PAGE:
FDAMA added a new section 510(m) to the act. Section 510(m) of the act provides that FDA may exempt a class II device from the premarket notification requirements under section 510(k) of the act, if the agency determines that premarket notification is not necessary to assure the safety and effectiveness of the device. FDA has determined that premarket notification is not necessary to provide reasonable assurance of the safety and effectiveness of oxygen pressure regulators when the manufacturer meets the ASTM standard G175-03 identified in the special controls guidance.

IV. What Is the Regulatory History of These Devices? Back to Top

In the Federal Register of July 16, 1982 (47 FR 31130), FDA issued a final rule classifying oxygen pressure regulators into class II as part of a generic group of devices known as pressure regulators (21 CFR 868.2700) (the 1982 final rule). The 1982 final rule also classified noncontinuous ventilators, which includes oxygen conservers, into class II (21 CFR 868.5905). At that time, under the existing classification scheme set forth in section 513 of the act, the agency determined that the establishment of a performance standard was appropriate to provide reasonable assurance of the safety and effectiveness of these device types.

Because of a lack of reported adverse events or threats to the public health associated with the use of oxygen pressure regulators, however, the agency later determined that general controls by themselves would provide such assurance. Accordingly, when FDA published a proposed rule on July 28, 1995 (60 FR 38902), which proposed to reclassify 112 generic types of devices from class II to class I, FDA included pressure regulators. FDA received no comments regarding the proposed reclassification of pressure regulators and they were reclassified into class I by final rule on January 16, 1996 (61 FR 1117).

V. What Is the Public Health Concern FDA Is Addressing With This Rule? Back to Top

Since the January 16, 1996, final rule, FDA has received over 50 adverse event reports associated with the use of pressure regulators when used with oxygen. The majority of the adverse event reports involved oxygen pressure regulators that were made from aluminum. Although the number of events suggests that these occurrences are infrequent, the severity of each event has been significant, including at least one reported death attributable to this problem. In one case, a firefighter suffered third degree burns to the left hand and arm. In a separate incident, another firefighter suffered severe burns to the arms, chest, neck, and face. Overall, these reported incidents show that users of oxygen pressure regulators, including firefighters, emergency medical staff, healthcare workers, and patients, have experienced severe and even fatal bodily trauma. A comprehensive list of reported adverse events may be found by accessing the agency's Manufacturer and User Facility Device Experience Database (MAUDE) at http://www.accessdata.fda.gov/scripts/cdrh/cfdocs/cfmaude/search.cfm.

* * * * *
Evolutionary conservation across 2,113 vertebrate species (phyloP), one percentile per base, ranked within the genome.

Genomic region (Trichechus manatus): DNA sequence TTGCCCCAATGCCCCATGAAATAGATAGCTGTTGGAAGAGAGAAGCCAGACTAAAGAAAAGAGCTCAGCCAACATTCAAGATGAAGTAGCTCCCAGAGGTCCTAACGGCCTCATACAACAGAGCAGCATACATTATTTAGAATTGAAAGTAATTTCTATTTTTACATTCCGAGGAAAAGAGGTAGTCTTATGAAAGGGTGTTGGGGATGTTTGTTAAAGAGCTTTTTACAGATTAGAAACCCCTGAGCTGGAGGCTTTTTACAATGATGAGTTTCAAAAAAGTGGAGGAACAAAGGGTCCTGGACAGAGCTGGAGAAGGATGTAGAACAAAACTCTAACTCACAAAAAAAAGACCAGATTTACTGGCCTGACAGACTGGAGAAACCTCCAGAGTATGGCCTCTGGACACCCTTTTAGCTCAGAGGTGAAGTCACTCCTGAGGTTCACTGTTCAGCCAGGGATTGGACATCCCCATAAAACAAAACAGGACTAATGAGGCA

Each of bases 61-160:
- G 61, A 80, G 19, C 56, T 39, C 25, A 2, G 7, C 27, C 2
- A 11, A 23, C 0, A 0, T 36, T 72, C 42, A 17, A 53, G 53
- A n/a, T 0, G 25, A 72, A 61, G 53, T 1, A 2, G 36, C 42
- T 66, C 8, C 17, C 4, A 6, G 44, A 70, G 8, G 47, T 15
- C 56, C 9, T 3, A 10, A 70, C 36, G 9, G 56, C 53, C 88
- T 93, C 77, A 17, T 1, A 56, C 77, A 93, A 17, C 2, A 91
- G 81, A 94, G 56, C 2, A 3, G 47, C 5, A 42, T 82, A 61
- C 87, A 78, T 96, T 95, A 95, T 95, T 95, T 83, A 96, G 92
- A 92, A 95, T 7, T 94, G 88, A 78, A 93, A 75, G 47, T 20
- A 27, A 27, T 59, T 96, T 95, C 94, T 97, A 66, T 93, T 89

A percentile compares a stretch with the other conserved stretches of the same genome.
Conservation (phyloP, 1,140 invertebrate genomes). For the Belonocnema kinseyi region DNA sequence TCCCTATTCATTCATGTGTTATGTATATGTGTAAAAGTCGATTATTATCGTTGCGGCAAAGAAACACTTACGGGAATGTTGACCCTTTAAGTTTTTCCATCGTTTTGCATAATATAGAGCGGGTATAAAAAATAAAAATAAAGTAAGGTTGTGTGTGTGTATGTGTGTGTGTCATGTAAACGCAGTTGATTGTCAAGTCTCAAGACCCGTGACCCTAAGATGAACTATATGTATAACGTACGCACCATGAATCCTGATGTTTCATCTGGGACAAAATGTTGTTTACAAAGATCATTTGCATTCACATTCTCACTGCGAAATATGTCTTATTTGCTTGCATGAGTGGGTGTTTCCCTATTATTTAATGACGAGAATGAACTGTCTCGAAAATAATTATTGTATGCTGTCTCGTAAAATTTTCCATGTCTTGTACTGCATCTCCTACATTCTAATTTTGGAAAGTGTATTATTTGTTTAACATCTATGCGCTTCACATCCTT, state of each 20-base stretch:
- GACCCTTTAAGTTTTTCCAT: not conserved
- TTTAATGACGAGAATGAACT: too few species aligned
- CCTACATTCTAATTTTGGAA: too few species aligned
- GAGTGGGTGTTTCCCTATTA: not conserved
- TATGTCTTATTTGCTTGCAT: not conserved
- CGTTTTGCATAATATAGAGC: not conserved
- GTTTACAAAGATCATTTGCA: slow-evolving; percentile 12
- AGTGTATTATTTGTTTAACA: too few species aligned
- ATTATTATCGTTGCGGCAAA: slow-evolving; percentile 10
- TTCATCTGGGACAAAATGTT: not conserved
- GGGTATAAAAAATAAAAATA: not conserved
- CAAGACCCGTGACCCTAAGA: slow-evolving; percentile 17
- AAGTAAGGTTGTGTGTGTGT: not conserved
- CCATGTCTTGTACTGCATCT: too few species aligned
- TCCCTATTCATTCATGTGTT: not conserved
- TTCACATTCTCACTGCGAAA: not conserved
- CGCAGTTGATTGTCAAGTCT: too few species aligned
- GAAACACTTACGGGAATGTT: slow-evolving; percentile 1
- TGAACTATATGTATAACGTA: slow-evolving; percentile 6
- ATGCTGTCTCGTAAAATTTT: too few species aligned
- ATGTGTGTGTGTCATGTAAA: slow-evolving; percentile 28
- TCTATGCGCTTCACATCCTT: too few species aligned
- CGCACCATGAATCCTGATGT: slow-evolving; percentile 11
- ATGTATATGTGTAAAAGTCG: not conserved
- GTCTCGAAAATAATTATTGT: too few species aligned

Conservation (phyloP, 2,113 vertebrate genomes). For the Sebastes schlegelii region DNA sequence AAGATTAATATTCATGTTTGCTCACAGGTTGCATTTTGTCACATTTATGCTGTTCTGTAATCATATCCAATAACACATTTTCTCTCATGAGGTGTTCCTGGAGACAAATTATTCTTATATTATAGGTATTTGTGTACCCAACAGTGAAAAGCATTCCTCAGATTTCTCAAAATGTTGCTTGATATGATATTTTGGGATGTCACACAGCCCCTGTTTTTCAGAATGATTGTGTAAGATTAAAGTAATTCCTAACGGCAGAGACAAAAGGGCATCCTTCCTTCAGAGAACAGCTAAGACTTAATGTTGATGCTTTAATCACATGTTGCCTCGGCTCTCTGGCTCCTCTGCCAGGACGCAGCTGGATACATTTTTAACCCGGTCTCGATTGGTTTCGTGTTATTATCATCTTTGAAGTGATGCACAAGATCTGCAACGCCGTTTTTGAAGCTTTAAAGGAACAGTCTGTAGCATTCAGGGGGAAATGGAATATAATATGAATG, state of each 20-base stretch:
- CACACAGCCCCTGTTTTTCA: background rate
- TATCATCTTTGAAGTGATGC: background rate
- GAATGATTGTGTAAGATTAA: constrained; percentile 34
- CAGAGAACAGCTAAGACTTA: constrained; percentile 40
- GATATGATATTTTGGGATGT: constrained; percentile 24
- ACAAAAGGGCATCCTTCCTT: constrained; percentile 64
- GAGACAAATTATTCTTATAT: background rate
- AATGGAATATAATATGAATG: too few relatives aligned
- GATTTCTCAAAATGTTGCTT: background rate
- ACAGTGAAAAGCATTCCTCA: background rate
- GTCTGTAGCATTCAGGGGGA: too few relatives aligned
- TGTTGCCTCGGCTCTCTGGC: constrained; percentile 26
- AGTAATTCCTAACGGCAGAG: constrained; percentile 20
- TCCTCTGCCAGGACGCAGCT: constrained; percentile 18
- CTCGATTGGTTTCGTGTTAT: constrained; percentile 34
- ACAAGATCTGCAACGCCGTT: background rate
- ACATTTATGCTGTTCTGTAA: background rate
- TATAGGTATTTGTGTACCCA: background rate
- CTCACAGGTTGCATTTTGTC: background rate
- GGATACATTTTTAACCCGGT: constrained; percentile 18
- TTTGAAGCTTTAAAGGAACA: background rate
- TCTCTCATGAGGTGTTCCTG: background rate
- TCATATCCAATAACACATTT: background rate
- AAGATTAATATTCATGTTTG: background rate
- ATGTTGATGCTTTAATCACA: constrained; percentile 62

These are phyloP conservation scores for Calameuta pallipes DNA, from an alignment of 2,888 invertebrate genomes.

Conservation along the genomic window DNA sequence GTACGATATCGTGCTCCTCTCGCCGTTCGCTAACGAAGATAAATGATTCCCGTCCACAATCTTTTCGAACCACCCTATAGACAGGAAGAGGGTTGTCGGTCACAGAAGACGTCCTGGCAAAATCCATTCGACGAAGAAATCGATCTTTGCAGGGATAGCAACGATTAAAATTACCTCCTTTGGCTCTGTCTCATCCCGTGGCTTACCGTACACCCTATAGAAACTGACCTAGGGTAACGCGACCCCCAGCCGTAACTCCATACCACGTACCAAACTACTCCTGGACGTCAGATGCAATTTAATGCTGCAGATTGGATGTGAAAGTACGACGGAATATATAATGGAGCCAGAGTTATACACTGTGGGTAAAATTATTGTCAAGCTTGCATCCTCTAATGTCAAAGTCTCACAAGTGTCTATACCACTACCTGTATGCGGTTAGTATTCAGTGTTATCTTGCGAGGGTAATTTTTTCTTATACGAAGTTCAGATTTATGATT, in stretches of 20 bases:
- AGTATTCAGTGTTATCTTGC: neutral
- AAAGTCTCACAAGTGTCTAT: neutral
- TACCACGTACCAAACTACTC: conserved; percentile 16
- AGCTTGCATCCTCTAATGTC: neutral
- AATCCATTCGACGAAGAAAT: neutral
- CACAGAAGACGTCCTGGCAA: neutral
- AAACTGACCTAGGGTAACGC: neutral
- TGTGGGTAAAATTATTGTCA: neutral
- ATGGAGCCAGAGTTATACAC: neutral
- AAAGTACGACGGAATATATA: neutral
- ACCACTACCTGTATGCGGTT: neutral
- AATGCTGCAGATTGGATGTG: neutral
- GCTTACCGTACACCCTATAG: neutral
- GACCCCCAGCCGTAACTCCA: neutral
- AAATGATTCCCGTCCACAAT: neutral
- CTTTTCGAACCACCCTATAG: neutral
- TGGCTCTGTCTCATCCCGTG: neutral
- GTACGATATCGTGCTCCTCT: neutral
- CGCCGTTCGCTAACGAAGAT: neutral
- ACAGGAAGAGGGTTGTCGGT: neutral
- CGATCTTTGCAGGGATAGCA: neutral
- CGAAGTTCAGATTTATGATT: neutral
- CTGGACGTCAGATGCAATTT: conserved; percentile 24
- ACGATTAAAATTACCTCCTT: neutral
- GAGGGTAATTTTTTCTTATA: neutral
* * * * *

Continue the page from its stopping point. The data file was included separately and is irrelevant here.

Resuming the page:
As previously discussed in section II of this document, medical oxygen is packaged in high pressure cylinders. The oxygen is released through a part of the cylinder called the post-valve at approximately 2,200 pounds per square inch. The pressure must be reduced, however, to 50 pounds per square inch so that medical oxygen can safely be delivered to a patient. To reduce the pressure, a regulator is affixed to the pressurized container of gas and is used to control the gas flow. Oxygen regulator fires take place when there is a combustible contaminant (e.g., motor oil, gasoline, hand lotion, cleaning agent) in the flow channel of the oxygen regulator and when the post valve is opened very rapidly. In such situations, the oxygen, on being released from the tank through the post valve, undergoes a rapid expansion and drop in pressure. Upon entering the constricted channels of the oxygen regulator, the gas is recompressed, causing a rapid rise in temperature. If there are combustible contaminants in the flow channels of the oxygen regulator during this rapid rise in temperature, they can catch fire in an environment of relatively high pressure oxygen at high flow rates. The oxygen markedly increases the likelihood and severity of the fire, resulting in serious risk to patients and healthcare workers. Minute shavings of aluminum that collect in aluminum oxygen tanks can also play a role in this process. The shavings can become trapped in the released gas and create friction sparks as they hit the oxygen regulator flow channel walls. Such sparking can cause contaminants to burn in the presence of pressurized oxygen at high rates of flow.